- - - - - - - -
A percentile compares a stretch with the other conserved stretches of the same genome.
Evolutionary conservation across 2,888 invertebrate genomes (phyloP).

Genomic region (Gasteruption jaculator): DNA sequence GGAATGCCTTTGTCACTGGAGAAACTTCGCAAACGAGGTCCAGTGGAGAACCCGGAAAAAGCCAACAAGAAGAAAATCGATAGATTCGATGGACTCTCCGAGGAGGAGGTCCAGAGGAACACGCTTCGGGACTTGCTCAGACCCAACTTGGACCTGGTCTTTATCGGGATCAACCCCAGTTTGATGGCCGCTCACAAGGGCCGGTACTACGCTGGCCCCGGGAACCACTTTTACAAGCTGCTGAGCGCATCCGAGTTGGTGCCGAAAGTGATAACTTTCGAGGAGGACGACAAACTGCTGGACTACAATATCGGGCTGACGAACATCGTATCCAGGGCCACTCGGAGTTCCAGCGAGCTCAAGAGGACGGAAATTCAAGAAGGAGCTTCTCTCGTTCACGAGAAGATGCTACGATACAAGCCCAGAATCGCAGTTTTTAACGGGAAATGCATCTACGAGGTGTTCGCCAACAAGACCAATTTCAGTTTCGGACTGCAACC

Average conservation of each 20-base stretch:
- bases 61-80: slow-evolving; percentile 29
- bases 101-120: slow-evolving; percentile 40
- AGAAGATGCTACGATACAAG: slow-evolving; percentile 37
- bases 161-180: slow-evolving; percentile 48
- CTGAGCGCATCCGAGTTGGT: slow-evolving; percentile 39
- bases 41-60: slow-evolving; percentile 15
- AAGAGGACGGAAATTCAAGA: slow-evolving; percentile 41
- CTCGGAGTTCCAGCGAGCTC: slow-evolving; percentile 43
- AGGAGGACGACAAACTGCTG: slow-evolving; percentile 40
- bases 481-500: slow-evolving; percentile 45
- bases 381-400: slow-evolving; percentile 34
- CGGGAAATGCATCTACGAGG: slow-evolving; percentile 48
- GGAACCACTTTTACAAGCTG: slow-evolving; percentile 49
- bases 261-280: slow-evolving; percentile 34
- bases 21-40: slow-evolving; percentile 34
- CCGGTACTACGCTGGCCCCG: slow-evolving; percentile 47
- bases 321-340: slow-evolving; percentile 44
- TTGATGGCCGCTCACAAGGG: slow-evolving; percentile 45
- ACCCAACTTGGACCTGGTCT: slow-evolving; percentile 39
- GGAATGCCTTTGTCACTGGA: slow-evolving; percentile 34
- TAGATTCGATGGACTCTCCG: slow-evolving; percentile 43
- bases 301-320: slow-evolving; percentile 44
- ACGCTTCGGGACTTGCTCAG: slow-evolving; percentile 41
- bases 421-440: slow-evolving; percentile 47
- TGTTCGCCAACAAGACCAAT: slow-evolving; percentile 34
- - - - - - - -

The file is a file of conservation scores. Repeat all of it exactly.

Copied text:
A percentile compares a stretch with the other conserved stretches of the same genome.
Evolutionary conservation across 2,888 invertebrate genomes (phyloP).

Genomic region (Gasteruption jaculator): DNA sequence GGAATGCCTTTGTCACTGGAGAAACTTCGCAAACGAGGTCCAGTGGAGAACCCGGAAAAAGCCAACAAGAAGAAAATCGATAGATTCGATGGACTCTCCGAGGAGGAGGTCCAGAGGAACACGCTTCGGGACTTGCTCAGACCCAACTTGGACCTGGTCTTTATCGGGATCAACCCCAGTTTGATGGCCGCTCACAAGGGCCGGTACTACGCTGGCCCCGGGAACCACTTTTACAAGCTGCTGAGCGCATCCGAGTTGGTGCCGAAAGTGATAACTTTCGAGGAGGACGACAAACTGCTGGACTACAATATCGGGCTGACGAACATCGTATCCAGGGCCACTCGGAGTTCCAGCGAGCTCAAGAGGACGGAAATTCAAGAAGGAGCTTCTCTCGTTCACGAGAAGATGCTACGATACAAGCCCAGAATCGCAGTTTTTAACGGGAAATGCATCTACGAGGTGTTCGCCAACAAGACCAATTTCAGTTTCGGACTGCAACC

Average conservation of each 20-base stretch:
- bases 61-80: slow-evolving; percentile 29
- bases 101-120: slow-evolving; percentile 40
- AGAAGATGCTACGATACAAG: slow-evolving; percentile 37
- bases 161-180: slow-evolving; percentile 48
- CTGAGCGCATCCGAGTTGGT: slow-evolving; percentile 39
- bases 41-60: slow-evolving; percentile 15
- AAGAGGACGGAAATTCAAGA: slow-evolving; percentile 41
- CTCGGAGTTCCAGCGAGCTC: slow-evolving; percentile 43
- AGGAGGACGACAAACTGCTG: slow-evolving; percentile 40
- bases 481-500: slow-evolving; percentile 45
- bases 381-400: slow-evolving; percentile 34
- CGGGAAATGCATCTACGAGG: slow-evolving; percentile 48
- GGAACCACTTTTACAAGCTG: slow-evolving; percentile 49
- bases 261-280: slow-evolving; percentile 34
- bases 21-40: slow-evolving; percentile 34
- CCGGTACTACGCTGGCCCCG: slow-evolving; percentile 47
- bases 321-340: slow-evolving; percentile 44
- TTGATGGCCGCTCACAAGGG: slow-evolving; percentile 45
- ACCCAACTTGGACCTGGTCT: slow-evolving; percentile 39
- GGAATGCCTTTGTCACTGGA: slow-evolving; percentile 34
- TAGATTCGATGGACTCTCCG: slow-evolving; percentile 43
- bases 301-320: slow-evolving; percentile 44
- ACGCTTCGGGACTTGCTCAG: slow-evolving; percentile 41
- bases 421-440: slow-evolving; percentile 47
- TGTTCGCCAACAAGACCAAT: slow-evolving; percentile 34